“Where is our Byron–our Scott–our Shakespeare? And in painting it is the same. Where are our Old Masters? We are not without contemporary talent; but for works of genius we must still look to the past; we must, in most cases, content ourselves with copies…”
This sort of lays the groundwork for the anxiety held within this novella. Written in the 1920s, there’s still a kind of irony that Wharton also has missed some of the greats of American literature. While she was a huge proponent and ally to Henry James, both of them missed Melville in their own writing for the most part. This story, which makes a reference or two to Poe, also is too contemporary to Hawthorne, Emerson, and Thoreau, predates Dickinson and Whitman, and so there’s a kind of dramatic irony about the above anxiety.
The story itself is about a rich American father who sends his son abroad to take hold of the world and learn about the wonders of Europe and bring home some old masterpieces to use as the cornerstone of new gallery in their name. The son goes abroad and “fails” to gather the right kind of oldness, bringing instead riskier new talent.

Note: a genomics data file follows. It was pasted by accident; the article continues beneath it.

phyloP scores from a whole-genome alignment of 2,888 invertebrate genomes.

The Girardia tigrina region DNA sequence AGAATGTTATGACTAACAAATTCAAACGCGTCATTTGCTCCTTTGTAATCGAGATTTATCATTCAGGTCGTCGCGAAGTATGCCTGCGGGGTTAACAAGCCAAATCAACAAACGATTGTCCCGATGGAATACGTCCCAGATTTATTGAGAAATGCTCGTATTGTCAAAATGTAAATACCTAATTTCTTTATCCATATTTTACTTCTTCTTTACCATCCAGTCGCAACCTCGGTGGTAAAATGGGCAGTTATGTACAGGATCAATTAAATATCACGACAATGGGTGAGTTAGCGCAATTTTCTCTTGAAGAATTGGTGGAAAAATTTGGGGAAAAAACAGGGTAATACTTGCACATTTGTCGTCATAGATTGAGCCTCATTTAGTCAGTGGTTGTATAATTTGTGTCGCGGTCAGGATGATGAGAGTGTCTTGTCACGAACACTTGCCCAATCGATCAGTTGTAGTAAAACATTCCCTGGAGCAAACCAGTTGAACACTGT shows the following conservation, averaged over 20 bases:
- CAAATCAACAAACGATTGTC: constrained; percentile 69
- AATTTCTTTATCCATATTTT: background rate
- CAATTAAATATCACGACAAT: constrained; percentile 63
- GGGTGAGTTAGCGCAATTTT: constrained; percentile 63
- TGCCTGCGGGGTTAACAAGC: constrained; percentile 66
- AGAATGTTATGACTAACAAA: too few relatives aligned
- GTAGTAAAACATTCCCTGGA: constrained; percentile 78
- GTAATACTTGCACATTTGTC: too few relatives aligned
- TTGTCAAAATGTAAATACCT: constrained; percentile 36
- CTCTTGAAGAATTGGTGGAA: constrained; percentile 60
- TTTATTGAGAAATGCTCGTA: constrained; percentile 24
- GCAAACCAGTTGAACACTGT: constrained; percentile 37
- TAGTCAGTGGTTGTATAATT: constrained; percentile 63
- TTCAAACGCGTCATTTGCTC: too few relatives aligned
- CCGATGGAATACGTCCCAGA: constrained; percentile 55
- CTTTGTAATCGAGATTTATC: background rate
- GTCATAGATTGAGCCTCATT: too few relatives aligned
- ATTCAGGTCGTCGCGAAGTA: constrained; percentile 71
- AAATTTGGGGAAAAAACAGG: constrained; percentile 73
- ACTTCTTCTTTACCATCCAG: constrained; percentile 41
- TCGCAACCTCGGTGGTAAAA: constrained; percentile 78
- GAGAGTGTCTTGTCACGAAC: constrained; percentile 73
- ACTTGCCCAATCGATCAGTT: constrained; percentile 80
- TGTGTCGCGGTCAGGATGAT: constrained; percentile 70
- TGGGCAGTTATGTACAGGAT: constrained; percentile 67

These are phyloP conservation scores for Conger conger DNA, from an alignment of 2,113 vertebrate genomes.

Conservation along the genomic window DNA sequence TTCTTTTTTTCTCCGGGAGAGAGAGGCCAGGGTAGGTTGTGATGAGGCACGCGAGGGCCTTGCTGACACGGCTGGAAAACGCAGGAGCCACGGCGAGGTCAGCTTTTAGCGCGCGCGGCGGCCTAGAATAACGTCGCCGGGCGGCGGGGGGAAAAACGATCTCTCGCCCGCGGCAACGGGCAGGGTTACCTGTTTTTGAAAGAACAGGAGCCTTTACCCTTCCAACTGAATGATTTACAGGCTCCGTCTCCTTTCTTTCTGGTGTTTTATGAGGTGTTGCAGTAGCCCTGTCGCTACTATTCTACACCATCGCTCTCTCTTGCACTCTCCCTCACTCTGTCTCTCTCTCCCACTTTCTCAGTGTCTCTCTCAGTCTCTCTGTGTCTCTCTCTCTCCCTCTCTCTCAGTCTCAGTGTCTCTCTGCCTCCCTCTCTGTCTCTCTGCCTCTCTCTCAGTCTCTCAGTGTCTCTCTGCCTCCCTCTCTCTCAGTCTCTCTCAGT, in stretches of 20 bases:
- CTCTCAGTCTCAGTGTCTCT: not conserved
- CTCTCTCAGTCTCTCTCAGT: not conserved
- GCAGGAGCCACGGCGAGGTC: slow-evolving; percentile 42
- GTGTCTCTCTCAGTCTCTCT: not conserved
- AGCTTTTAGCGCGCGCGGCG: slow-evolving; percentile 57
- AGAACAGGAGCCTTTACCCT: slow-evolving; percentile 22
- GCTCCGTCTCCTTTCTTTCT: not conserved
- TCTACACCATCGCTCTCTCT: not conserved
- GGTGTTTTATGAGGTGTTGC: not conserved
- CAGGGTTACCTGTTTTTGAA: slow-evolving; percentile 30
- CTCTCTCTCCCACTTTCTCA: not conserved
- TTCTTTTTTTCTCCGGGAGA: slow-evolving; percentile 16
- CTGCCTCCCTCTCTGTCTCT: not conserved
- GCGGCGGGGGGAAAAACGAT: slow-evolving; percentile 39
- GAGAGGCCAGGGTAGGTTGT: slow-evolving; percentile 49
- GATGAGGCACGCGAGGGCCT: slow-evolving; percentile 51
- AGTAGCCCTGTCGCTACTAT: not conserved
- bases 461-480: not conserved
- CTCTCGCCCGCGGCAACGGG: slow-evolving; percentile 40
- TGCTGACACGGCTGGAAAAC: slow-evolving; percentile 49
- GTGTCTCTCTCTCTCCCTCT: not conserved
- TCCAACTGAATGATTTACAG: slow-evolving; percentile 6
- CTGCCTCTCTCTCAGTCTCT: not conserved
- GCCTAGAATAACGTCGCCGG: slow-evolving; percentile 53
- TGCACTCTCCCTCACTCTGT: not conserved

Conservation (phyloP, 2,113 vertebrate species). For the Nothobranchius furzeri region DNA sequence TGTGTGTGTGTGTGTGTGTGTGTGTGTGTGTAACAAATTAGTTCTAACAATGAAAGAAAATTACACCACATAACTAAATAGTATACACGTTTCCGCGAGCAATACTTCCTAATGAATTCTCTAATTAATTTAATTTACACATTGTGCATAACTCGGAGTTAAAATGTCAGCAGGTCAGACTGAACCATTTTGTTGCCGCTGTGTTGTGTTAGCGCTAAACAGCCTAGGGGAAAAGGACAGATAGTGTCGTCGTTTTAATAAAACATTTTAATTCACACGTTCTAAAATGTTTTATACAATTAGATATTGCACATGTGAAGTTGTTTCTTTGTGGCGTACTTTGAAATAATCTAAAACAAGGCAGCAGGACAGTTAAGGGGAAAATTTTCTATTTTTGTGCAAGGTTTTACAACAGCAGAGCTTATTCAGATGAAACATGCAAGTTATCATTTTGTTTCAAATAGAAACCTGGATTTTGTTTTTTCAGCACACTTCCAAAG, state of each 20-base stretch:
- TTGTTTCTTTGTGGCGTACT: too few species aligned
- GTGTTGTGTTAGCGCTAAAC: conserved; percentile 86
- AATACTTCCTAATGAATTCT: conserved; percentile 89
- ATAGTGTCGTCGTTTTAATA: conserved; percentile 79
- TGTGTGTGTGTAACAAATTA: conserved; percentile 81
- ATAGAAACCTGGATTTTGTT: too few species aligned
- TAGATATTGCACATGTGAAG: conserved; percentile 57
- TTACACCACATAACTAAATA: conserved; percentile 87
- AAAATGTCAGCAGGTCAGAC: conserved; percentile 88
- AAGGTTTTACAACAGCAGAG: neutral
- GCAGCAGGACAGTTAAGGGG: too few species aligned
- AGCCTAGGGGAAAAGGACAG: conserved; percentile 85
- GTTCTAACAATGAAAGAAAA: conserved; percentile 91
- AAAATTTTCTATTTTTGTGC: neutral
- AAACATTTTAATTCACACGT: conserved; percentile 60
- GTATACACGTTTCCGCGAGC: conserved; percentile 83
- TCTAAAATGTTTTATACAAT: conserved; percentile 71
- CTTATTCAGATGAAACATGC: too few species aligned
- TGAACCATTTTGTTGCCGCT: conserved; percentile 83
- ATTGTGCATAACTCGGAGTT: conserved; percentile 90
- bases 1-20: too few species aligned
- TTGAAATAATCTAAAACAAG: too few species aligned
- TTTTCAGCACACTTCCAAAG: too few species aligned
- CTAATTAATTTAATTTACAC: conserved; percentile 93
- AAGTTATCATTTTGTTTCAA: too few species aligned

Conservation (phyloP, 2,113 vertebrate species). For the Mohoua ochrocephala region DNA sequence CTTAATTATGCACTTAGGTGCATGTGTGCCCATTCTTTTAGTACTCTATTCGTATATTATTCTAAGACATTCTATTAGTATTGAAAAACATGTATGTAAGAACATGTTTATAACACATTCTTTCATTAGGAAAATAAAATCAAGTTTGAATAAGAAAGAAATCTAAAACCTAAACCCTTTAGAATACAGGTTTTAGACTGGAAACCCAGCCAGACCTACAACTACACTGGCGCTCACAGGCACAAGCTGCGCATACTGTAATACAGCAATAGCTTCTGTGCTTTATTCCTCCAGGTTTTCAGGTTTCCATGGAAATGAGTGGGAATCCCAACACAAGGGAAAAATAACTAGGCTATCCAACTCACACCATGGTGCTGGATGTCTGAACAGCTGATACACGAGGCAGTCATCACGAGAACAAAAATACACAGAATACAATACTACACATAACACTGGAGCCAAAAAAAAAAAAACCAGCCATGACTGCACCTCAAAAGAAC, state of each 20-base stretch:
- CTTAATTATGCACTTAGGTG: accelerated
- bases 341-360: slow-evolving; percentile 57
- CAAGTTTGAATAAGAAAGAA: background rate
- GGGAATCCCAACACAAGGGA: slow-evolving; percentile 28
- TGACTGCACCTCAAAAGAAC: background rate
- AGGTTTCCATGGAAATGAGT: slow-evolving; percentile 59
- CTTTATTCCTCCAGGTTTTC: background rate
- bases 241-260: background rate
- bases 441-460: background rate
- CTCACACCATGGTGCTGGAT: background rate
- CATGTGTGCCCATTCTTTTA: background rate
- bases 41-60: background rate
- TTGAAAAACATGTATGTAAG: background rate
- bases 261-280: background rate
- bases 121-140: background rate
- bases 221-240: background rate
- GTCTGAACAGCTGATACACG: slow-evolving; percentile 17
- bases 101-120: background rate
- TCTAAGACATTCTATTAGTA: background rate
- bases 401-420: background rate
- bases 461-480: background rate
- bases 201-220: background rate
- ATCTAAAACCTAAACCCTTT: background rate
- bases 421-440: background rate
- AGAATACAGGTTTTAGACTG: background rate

This anxiety about the weakness of the American continent and its general artless is an old concern and even accounts for some of the anxieties Jefferson felt in his writings about our natural landscapes and animal life. It speaks to a desire to possess culture and use it as currency, something that Henry James also reminded us decades before Wharton could never buy you class.